Blood streaming down her face, she picked up the baton and ran on.
Alicia Follmar took a heavy fall in her race, but worse was to come when another runner stepped on her with spiked running shoes. Undeterred she got up and sprinted around for the last two laps and held her third place spot with a personal record 1,200m split of 3 minutes and 26 seconds.
Five stitches were required to suture the wound.
At times you just want to give up.
Not that I have already obtained this or have already reached the goal; but I press on to make it my own, because Christ Jesus has made me his own. Beloved, I do not consider that I have made it my own; but this one thing I do: forgetting what lies behind and straining forward to what lies ahead, I press on toward the goal for the prize of the heavenly call of God in Christ Jesus. Let those of us then who are mature be of the same mind; and if you think differently about anything, this too God will reveal to you. Only let us hold fast to what we have attained. Phillipians 3:12-16
So he ran on.
Paul had a stunning and, at the same time, deplorable past, but he realized that if he were preoccupied with his past, he would not be able to give his full energy to his present calling. Stephen Olford
Forgetting did not mean obliterating the memory of the past (Paul has just recalled some of these things in Php 3:5, 6, 7), but a conscious refusal to let them absorb his attention and impede his progress. He never allowed his Jewish heritage (Php 3:5, 6, 7) nor his previous Christian attainments (Php 3:9, 10, 11, 12) to obstruct his running of the race. No present attainment could lull him into thinking he already possessed all Christ desired for him. F Gaebelein.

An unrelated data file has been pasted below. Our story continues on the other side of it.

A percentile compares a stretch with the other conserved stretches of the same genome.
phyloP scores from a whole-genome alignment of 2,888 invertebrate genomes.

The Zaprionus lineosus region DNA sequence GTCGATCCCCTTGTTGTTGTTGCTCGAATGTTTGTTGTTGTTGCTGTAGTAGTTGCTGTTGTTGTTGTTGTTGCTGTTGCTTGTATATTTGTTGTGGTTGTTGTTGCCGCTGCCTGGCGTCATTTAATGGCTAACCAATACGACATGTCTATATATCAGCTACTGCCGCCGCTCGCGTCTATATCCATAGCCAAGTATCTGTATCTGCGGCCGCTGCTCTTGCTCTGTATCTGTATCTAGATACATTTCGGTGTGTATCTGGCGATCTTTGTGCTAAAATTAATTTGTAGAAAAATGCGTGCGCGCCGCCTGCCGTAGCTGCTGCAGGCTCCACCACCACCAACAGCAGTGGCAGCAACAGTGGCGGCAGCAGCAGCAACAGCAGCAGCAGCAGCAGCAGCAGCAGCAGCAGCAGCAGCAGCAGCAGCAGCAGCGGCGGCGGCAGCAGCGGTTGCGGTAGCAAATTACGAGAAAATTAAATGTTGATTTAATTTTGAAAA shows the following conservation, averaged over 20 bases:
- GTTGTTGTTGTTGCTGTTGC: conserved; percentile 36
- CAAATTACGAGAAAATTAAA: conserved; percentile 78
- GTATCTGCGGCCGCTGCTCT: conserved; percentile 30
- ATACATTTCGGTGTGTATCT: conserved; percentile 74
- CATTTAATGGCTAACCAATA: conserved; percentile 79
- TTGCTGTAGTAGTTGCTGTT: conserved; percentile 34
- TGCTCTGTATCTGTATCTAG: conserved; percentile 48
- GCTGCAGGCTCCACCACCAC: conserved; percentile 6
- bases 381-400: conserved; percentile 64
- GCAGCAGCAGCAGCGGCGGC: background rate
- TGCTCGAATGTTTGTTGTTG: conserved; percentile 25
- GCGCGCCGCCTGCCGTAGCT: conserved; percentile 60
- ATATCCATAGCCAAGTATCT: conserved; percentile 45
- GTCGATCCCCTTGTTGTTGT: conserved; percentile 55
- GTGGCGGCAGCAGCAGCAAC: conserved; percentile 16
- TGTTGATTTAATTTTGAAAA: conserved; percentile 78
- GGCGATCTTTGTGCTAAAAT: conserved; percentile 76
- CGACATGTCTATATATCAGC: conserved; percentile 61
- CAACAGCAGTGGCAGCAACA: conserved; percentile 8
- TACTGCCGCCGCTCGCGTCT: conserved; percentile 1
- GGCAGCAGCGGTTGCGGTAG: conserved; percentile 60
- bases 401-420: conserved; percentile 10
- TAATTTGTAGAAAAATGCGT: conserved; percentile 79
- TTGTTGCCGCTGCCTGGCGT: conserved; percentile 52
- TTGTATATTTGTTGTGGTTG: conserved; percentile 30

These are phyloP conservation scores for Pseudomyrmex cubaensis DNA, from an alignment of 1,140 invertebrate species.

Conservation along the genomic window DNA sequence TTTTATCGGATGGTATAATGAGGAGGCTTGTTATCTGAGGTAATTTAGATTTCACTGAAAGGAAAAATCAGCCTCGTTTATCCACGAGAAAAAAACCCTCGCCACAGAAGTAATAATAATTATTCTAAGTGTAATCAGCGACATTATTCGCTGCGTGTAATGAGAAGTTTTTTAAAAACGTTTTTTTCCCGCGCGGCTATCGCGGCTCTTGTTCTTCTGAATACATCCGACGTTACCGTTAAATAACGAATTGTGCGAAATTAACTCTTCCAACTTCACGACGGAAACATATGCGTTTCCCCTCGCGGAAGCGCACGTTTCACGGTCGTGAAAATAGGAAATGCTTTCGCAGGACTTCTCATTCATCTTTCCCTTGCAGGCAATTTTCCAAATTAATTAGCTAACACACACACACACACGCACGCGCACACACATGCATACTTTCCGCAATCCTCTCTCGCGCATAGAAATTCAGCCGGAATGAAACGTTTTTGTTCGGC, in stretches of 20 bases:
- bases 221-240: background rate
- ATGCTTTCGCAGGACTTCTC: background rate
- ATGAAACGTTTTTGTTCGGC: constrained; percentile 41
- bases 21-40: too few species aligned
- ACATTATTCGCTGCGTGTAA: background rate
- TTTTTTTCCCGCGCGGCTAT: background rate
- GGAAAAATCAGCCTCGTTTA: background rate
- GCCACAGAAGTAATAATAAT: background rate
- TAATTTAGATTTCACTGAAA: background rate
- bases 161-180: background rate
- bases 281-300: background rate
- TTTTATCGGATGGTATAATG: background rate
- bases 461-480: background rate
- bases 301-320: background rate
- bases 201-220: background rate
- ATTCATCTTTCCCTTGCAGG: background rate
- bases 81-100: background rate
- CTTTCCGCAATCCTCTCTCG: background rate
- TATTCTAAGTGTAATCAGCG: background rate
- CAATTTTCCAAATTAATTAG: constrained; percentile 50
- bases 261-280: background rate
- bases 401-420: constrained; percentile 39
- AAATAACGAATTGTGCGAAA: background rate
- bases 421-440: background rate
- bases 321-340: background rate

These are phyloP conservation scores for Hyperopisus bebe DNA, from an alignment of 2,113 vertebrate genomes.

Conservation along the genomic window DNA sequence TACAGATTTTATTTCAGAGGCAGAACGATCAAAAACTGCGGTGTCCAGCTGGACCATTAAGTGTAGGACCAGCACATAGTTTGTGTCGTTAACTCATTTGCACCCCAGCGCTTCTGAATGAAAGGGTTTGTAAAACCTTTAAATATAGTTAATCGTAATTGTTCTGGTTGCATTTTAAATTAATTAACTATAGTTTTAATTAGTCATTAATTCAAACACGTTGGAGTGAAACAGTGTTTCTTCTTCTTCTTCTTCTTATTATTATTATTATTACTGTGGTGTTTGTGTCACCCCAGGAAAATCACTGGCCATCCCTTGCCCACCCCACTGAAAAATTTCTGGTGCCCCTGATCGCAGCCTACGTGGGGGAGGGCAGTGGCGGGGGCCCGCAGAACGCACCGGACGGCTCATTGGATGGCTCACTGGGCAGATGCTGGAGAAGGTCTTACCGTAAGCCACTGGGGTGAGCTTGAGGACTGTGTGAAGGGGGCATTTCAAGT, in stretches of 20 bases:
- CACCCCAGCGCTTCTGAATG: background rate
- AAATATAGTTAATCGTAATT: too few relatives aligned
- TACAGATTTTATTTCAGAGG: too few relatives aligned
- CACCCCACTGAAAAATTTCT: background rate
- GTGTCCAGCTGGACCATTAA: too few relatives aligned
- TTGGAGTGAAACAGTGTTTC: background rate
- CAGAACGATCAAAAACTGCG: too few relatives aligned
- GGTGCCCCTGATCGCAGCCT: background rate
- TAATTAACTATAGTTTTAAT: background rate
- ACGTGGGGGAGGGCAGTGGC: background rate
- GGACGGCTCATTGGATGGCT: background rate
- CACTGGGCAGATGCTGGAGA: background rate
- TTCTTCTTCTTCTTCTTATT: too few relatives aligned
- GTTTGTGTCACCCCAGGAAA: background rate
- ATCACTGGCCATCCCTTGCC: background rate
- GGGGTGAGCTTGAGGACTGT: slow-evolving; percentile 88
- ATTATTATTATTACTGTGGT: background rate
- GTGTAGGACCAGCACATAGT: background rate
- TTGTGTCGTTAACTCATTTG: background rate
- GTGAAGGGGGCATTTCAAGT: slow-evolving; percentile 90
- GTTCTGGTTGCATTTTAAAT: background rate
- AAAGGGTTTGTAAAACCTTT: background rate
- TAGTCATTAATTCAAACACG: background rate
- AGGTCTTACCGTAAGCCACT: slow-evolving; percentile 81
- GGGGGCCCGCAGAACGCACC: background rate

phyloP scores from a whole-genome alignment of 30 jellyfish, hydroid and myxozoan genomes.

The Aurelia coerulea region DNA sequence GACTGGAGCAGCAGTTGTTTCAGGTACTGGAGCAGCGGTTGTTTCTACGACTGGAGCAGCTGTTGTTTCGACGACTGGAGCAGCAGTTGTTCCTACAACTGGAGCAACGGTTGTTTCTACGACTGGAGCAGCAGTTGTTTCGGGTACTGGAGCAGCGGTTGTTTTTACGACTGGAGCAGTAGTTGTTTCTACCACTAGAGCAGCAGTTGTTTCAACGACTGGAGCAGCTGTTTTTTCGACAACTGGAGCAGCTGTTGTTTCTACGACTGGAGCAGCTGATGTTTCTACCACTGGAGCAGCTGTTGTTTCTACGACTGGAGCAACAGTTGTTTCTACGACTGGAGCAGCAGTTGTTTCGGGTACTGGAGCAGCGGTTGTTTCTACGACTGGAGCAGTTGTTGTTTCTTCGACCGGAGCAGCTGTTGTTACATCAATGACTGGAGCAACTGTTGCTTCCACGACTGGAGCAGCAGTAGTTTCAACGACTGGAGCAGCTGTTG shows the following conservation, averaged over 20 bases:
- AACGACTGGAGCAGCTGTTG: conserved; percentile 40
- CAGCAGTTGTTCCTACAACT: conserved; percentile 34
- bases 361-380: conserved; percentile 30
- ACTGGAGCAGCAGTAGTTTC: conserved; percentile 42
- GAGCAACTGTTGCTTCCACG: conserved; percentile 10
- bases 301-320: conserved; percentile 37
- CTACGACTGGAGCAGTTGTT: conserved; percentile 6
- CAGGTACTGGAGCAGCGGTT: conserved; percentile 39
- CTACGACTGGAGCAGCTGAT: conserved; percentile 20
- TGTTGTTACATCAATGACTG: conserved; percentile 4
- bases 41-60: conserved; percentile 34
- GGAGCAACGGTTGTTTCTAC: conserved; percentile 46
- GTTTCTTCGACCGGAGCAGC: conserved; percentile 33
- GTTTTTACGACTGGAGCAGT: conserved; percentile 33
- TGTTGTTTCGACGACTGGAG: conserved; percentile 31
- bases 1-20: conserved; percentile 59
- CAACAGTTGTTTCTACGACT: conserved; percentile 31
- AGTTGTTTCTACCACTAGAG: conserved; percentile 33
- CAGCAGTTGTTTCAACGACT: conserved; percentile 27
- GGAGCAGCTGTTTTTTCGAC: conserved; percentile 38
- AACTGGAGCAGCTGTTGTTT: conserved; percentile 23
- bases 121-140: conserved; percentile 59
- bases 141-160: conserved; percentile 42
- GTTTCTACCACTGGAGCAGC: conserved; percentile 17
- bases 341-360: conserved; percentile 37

‘Here, I don’t need these for the race, they will only hinder me, you take care of them’.
They take them off and leave them at the bloodied feet of a saviour who knows all and forgives all.
How to keep a forward focus.
- Have a truth coach diary. I have a little notebook which has quotes and verses that encourage my thinking. The first one I read everyday is this. ‘What I focus on will get me. Focus on the negatives/ challenges will always take me down. Focus on the positive/ good things will always give me hope’.
- Have an encouragement journal. This is a place where you keep reminders of good times. Cards, photos, memos, letters and really anything that in someway has warmed your heart.
- Have heroes. People like yourself who have faced similar struggles but have persisted and got up from the track and ran on. Paul did, it was Jesus, and he ran a similar race.
- Keep placing the memories back at the feet of the coach. Your brain will have some very stubborn neurological pathways that need replacing. This will require effort and persistence Check out this video about how we learn.
- Eliminate ‘But’ out of your verbal stream. Saying ‘But’ just negates any sense of hope. Try replacing it with ‘And’.
- Form new daily habits. Your success is determined by your daily habits. Athletes have many daily habits of exercise, diet, and thinking. What are your habits? Are they taking you where you want to go?
- Set highly attainable goals. For the marathon runner the finish line may well be hours away, somewhere out in the far distant. Its a long term goal. A millimetre goal might be to take the first step, celebrate and then take another and another. The millimetre step might be as small as getting out of bed and brushing your teeth. Whatever the goal is, it must be achievable and you must not celebrate it with ‘But’s.
- What keeps you going when life gets too much?
- Who are the heroes that you admire and why?
- What habits have you learned that help you or hinder you?
Here is a link to an Audio copy of a Message I gave on this topic. Enjoy.
Oh Yeah, hit one of those share buttons below. Thanks!